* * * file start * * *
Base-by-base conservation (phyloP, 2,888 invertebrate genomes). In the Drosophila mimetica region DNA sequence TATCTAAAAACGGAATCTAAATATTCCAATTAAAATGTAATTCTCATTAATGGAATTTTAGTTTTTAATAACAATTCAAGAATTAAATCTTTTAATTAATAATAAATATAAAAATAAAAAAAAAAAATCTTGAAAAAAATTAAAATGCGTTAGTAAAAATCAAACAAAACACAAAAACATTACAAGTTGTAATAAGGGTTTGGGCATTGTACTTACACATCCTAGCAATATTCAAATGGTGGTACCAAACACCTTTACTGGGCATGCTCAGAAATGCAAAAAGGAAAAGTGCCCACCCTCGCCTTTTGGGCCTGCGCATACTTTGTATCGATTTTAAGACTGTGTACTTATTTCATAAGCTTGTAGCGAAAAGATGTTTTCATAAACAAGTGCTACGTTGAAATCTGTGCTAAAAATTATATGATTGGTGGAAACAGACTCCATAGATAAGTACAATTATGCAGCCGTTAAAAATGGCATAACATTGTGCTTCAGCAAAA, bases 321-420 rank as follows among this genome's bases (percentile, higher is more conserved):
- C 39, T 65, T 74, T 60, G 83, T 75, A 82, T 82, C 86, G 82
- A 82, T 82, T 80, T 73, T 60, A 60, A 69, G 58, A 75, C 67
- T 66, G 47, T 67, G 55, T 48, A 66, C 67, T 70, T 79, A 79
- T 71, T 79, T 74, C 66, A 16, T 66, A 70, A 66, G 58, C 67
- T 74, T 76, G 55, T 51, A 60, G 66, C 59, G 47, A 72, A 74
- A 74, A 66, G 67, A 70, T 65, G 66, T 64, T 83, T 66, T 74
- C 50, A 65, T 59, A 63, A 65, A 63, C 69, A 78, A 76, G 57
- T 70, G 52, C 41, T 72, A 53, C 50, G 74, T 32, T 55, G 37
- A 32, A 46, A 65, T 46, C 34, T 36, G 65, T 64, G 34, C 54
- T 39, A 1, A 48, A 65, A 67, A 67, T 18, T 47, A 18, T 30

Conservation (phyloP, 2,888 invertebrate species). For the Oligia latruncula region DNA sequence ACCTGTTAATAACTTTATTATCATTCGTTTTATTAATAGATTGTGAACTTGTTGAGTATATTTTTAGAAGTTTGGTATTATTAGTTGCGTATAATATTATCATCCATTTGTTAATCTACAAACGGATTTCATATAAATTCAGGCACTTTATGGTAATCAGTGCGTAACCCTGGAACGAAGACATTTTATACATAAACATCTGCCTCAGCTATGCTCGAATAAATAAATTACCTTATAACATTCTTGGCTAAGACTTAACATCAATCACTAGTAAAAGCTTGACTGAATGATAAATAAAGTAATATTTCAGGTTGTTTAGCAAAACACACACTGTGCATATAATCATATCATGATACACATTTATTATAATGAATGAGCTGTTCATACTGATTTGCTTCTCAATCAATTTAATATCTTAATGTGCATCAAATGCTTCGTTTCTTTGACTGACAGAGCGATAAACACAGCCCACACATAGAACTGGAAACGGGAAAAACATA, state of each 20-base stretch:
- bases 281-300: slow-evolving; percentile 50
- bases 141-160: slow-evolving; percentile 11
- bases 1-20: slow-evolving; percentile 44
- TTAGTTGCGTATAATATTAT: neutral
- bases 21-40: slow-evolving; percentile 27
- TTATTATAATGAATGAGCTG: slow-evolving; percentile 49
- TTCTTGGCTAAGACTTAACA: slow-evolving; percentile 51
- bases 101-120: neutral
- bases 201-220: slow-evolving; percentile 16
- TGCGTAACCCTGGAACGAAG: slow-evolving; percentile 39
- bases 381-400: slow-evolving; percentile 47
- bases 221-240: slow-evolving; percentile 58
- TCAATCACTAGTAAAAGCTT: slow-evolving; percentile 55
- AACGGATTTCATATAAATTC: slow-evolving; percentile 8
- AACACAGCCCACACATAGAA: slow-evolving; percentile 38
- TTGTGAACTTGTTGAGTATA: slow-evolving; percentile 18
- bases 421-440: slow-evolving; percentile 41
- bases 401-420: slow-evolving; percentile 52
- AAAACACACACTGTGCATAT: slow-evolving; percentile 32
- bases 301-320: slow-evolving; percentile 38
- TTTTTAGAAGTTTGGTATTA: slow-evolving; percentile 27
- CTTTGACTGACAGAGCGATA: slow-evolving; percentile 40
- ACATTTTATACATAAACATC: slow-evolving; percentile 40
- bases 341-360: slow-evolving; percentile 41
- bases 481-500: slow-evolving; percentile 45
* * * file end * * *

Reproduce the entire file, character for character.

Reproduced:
Base-by-base conservation (phyloP, 2,888 invertebrate genomes). In the Drosophila mimetica region DNA sequence TATCTAAAAACGGAATCTAAATATTCCAATTAAAATGTAATTCTCATTAATGGAATTTTAGTTTTTAATAACAATTCAAGAATTAAATCTTTTAATTAATAATAAATATAAAAATAAAAAAAAAAAATCTTGAAAAAAATTAAAATGCGTTAGTAAAAATCAAACAAAACACAAAAACATTACAAGTTGTAATAAGGGTTTGGGCATTGTACTTACACATCCTAGCAATATTCAAATGGTGGTACCAAACACCTTTACTGGGCATGCTCAGAAATGCAAAAAGGAAAAGTGCCCACCCTCGCCTTTTGGGCCTGCGCATACTTTGTATCGATTTTAAGACTGTGTACTTATTTCATAAGCTTGTAGCGAAAAGATGTTTTCATAAACAAGTGCTACGTTGAAATCTGTGCTAAAAATTATATGATTGGTGGAAACAGACTCCATAGATAAGTACAATTATGCAGCCGTTAAAAATGGCATAACATTGTGCTTCAGCAAAA, bases 321-420 rank as follows among this genome's bases (percentile, higher is more conserved):
- C 39, T 65, T 74, T 60, G 83, T 75, A 82, T 82, C 86, G 82
- A 82, T 82, T 80, T 73, T 60, A 60, A 69, G 58, A 75, C 67
- T 66, G 47, T 67, G 55, T 48, A 66, C 67, T 70, T 79, A 79
- T 71, T 79, T 74, C 66, A 16, T 66, A 70, A 66, G 58, C 67
- T 74, T 76, G 55, T 51, A 60, G 66, C 59, G 47, A 72, A 74
- A 74, A 66, G 67, A 70, T 65, G 66, T 64, T 83, T 66, T 74
- C 50, A 65, T 59, A 63, A 65, A 63, C 69, A 78, A 76, G 57
- T 70, G 52, C 41, T 72, A 53, C 50, G 74, T 32, T 55, G 37
- A 32, A 46, A 65, T 46, C 34, T 36, G 65, T 64, G 34, C 54
- T 39, A 1, A 48, A 65, A 67, A 67, T 18, T 47, A 18, T 30

Conservation (phyloP, 2,888 invertebrate species). For the Oligia latruncula region DNA sequence ACCTGTTAATAACTTTATTATCATTCGTTTTATTAATAGATTGTGAACTTGTTGAGTATATTTTTAGAAGTTTGGTATTATTAGTTGCGTATAATATTATCATCCATTTGTTAATCTACAAACGGATTTCATATAAATTCAGGCACTTTATGGTAATCAGTGCGTAACCCTGGAACGAAGACATTTTATACATAAACATCTGCCTCAGCTATGCTCGAATAAATAAATTACCTTATAACATTCTTGGCTAAGACTTAACATCAATCACTAGTAAAAGCTTGACTGAATGATAAATAAAGTAATATTTCAGGTTGTTTAGCAAAACACACACTGTGCATATAATCATATCATGATACACATTTATTATAATGAATGAGCTGTTCATACTGATTTGCTTCTCAATCAATTTAATATCTTAATGTGCATCAAATGCTTCGTTTCTTTGACTGACAGAGCGATAAACACAGCCCACACATAGAACTGGAAACGGGAAAAACATA, state of each 20-base stretch:
- bases 281-300: slow-evolving; percentile 50
- bases 141-160: slow-evolving; percentile 11
- bases 1-20: slow-evolving; percentile 44
- TTAGTTGCGTATAATATTAT: neutral
- bases 21-40: slow-evolving; percentile 27
- TTATTATAATGAATGAGCTG: slow-evolving; percentile 49
- TTCTTGGCTAAGACTTAACA: slow-evolving; percentile 51
- bases 101-120: neutral
- bases 201-220: slow-evolving; percentile 16
- TGCGTAACCCTGGAACGAAG: slow-evolving; percentile 39
- bases 381-400: slow-evolving; percentile 47
- bases 221-240: slow-evolving; percentile 58
- TCAATCACTAGTAAAAGCTT: slow-evolving; percentile 55
- AACGGATTTCATATAAATTC: slow-evolving; percentile 8
- AACACAGCCCACACATAGAA: slow-evolving; percentile 38
- TTGTGAACTTGTTGAGTATA: slow-evolving; percentile 18
- bases 421-440: slow-evolving; percentile 41
- bases 401-420: slow-evolving; percentile 52
- AAAACACACACTGTGCATAT: slow-evolving; percentile 32
- bases 301-320: slow-evolving; percentile 38
- TTTTTAGAAGTTTGGTATTA: slow-evolving; percentile 27
- CTTTGACTGACAGAGCGATA: slow-evolving; percentile 40
- ACATTTTATACATAAACATC: slow-evolving; percentile 40
- bases 341-360: slow-evolving; percentile 41
- bases 481-500: slow-evolving; percentile 45